Agent Samit said he had contacted his superiors 70 times, urgently requesting assistance with the Moussaoui/Al-Attas investigation, only to be repeatedly rebuffed without any rational explanation. He said the superiors who thwarted the Minnesota investigation were guilty of “criminal negligence and obstruction.”

“You tried to move heaven and earth to get a search warrant to search this man’s belongings and you were obstructed,” defense attorney Edward MacMahon said to the agent. “Yes sir, I was obstructed,” Samit replied, noting that these actions were a “calculated” decision “that cost us the opportunity to stop the attacks.” His superiors even blocked him from sending a memo to the Federal Aviation Administration to apprise them of the information he had uncovered about Moussaoui and Al-Attas and his belief that they were involved in an international hijacking plot. They also prevented him from putting an undercover Arabic-speaking agent in the same cell with Al-Attas.

Samit’s charges echo those of Minnesota FBI agent and lawyer Coleen Rowley, who wrote a letter to FBI Director Robert Mueller bitterly criticizing Washington’s obstruction in the Moussaoui case. (end of article).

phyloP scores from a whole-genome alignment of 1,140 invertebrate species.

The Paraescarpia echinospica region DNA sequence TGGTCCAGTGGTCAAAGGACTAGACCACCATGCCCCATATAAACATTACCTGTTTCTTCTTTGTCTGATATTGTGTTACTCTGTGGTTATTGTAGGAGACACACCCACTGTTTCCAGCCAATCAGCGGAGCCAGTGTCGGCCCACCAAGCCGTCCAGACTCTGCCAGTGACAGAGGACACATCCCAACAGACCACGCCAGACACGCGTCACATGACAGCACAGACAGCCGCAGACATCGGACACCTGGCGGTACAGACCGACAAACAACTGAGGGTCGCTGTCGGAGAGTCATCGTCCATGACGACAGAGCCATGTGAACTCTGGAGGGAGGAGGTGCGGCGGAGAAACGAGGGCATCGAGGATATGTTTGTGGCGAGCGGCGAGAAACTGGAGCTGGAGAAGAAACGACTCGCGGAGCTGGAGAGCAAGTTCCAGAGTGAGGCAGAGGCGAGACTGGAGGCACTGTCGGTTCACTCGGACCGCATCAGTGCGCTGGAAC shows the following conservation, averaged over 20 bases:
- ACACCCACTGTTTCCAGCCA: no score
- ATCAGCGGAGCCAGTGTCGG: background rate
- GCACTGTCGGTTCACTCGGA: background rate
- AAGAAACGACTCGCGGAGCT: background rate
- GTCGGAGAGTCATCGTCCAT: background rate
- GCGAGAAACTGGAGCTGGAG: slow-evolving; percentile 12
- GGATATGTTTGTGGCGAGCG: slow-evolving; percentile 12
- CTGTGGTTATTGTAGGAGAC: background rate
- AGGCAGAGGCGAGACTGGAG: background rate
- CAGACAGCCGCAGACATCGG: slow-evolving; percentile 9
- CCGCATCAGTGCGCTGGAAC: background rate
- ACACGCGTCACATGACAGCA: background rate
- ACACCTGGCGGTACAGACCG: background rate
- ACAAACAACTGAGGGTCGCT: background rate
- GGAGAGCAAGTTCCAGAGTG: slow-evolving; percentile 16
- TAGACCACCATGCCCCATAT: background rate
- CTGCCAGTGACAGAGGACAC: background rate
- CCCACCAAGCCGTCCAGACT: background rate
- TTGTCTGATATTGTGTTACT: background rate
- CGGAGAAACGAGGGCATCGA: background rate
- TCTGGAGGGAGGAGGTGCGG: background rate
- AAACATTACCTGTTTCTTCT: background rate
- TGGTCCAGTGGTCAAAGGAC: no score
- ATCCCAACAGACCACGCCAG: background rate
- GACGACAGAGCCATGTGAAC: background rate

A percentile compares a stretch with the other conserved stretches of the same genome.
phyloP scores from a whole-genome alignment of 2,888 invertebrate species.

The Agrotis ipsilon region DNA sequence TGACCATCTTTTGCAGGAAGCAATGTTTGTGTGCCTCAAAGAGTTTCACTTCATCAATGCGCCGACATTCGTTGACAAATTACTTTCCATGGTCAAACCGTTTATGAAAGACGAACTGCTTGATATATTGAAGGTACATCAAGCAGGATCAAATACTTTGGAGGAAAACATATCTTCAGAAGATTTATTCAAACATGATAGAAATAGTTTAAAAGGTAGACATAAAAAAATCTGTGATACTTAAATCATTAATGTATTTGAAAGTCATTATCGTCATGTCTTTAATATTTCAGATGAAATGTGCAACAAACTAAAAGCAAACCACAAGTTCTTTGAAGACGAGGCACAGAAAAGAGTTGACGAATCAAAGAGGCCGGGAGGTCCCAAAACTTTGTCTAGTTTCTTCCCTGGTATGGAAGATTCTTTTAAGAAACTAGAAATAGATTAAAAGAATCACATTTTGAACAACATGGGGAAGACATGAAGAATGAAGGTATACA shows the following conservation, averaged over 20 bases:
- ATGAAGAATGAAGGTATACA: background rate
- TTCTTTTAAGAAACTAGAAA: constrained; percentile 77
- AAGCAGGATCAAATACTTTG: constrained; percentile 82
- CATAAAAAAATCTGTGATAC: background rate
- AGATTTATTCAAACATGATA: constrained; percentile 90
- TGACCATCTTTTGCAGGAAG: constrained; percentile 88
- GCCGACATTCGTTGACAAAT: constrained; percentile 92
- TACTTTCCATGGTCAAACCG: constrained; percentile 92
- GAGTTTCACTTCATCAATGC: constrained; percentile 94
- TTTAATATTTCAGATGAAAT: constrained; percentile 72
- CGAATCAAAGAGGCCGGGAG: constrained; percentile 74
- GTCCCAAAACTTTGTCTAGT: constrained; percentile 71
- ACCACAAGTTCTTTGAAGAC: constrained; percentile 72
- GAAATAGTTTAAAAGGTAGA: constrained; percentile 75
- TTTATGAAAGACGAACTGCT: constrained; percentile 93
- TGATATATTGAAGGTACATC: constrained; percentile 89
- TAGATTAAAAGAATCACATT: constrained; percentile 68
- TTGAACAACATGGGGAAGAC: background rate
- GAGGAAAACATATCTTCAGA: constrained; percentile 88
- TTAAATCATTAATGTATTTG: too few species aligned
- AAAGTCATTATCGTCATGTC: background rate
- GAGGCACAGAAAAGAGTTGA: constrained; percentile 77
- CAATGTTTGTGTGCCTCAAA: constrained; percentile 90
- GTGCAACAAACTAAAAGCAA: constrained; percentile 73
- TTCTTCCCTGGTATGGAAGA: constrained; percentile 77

To my knowledge, no one at the top levels of the FBI has been held accountable for these bureaucratic snafus. The federal government has shamelessly exploited 9-11 for its own purpose- aggrandizing centralized government power,(see the patriot act). The disastrous war with Iraq was sold on Saddam's supposed links to 9-11. It's time for the government to admit what is now obvious to all: 9-11 was the result of government ineptitude. It was not the result of the government not having enough power. We don't need more Patriot Acts, we need more common sense.

Wednesday, April 12, 2006

Orwell would be proud